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Philadelphia Contract US M-1861 Rifle Musket - Scarce

Philadelphia Contract US M-1861 Rifle Musket - Scarce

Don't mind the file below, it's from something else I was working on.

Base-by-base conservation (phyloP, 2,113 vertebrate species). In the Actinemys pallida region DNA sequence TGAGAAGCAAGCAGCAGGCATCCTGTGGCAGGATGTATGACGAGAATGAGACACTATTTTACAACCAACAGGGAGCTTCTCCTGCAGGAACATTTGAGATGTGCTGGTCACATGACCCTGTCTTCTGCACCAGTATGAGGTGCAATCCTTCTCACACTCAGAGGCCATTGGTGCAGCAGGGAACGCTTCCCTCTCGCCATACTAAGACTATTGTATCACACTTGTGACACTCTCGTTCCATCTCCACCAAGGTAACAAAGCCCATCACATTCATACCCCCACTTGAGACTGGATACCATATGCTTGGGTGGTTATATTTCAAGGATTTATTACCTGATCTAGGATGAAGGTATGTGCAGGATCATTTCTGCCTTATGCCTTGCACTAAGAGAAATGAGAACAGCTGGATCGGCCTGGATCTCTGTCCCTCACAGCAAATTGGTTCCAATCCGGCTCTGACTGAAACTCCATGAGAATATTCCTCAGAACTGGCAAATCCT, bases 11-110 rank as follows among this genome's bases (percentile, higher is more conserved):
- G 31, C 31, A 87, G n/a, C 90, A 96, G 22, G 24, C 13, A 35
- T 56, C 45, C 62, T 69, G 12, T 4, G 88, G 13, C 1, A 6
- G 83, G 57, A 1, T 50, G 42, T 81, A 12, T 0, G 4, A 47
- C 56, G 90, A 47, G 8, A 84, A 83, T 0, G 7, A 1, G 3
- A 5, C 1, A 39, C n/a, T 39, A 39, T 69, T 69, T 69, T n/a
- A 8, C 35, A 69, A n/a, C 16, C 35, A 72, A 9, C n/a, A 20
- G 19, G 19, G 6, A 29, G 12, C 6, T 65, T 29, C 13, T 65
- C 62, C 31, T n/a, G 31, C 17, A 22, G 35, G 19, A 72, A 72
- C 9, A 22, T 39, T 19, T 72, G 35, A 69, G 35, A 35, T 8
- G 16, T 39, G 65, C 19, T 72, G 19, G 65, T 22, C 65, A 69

• Product Code: FLA-2884-SOLD
  • Availability: Out Of Stock
  • $1.00